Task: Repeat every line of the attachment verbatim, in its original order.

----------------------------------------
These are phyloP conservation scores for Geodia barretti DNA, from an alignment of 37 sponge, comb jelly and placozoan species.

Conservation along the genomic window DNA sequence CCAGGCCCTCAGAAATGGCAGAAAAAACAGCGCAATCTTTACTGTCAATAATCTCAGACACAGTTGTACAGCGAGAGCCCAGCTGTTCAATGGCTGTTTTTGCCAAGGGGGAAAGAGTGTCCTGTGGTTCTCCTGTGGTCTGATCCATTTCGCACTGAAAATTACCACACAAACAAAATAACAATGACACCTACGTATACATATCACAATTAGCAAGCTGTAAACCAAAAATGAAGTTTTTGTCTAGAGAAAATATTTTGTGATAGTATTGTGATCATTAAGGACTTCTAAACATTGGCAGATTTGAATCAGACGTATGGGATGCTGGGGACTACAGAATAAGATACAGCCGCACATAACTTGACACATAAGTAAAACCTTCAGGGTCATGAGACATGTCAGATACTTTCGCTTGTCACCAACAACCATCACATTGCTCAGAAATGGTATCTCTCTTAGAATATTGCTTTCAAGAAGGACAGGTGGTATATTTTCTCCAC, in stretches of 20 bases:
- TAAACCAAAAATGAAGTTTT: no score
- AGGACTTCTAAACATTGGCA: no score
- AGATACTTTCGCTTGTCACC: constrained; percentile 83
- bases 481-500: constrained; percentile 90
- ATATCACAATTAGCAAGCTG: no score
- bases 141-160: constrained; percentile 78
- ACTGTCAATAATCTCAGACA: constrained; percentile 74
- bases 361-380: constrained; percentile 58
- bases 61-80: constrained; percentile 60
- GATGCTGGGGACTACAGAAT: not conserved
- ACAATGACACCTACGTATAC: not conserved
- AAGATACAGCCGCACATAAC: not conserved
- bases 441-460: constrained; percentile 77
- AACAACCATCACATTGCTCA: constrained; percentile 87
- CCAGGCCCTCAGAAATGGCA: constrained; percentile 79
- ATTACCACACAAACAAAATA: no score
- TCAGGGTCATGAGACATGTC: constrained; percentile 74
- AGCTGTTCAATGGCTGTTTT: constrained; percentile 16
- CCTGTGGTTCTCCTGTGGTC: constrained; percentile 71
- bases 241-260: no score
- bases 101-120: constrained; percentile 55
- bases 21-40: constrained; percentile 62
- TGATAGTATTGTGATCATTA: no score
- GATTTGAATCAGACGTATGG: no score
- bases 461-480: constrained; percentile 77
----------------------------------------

These are phyloP conservation scores for Geodia barretti DNA, from an alignment of 37 sponge, comb jelly and placozoan species.

Conservation along the genomic window DNA sequence CCAGGCCCTCAGAAATGGCAGAAAAAACAGCGCAATCTTTACTGTCAATAATCTCAGACACAGTTGTACAGCGAGAGCCCAGCTGTTCAATGGCTGTTTTTGCCAAGGGGGAAAGAGTGTCCTGTGGTTCTCCTGTGGTCTGATCCATTTCGCACTGAAAATTACCACACAAACAAAATAACAATGACACCTACGTATACATATCACAATTAGCAAGCTGTAAACCAAAAATGAAGTTTTTGTCTAGAGAAAATATTTTGTGATAGTATTGTGATCATTAAGGACTTCTAAACATTGGCAGATTTGAATCAGACGTATGGGATGCTGGGGACTACAGAATAAGATACAGCCGCACATAACTTGACACATAAGTAAAACCTTCAGGGTCATGAGACATGTCAGATACTTTCGCTTGTCACCAACAACCATCACATTGCTCAGAAATGGTATCTCTCTTAGAATATTGCTTTCAAGAAGGACAGGTGGTATATTTTCTCCAC, in stretches of 20 bases:
- TAAACCAAAAATGAAGTTTT: no score
- AGGACTTCTAAACATTGGCA: no score
- AGATACTTTCGCTTGTCACC: constrained; percentile 83
- bases 481-500: constrained; percentile 90
- ATATCACAATTAGCAAGCTG: no score
- bases 141-160: constrained; percentile 78
- ACTGTCAATAATCTCAGACA: constrained; percentile 74
- bases 361-380: constrained; percentile 58
- bases 61-80: constrained; percentile 60
- GATGCTGGGGACTACAGAAT: not conserved
- ACAATGACACCTACGTATAC: not conserved
- AAGATACAGCCGCACATAAC: not conserved
- bases 441-460: constrained; percentile 77
- AACAACCATCACATTGCTCA: constrained; percentile 87
- CCAGGCCCTCAGAAATGGCA: constrained; percentile 79
- ATTACCACACAAACAAAATA: no score
- TCAGGGTCATGAGACATGTC: constrained; percentile 74
- AGCTGTTCAATGGCTGTTTT: constrained; percentile 16
- CCTGTGGTTCTCCTGTGGTC: constrained; percentile 71
- bases 241-260: no score
- bases 101-120: constrained; percentile 55
- bases 21-40: constrained; percentile 62
- TGATAGTATTGTGATCATTA: no score
- GATTTGAATCAGACGTATGG: no score
- bases 461-480: constrained; percentile 77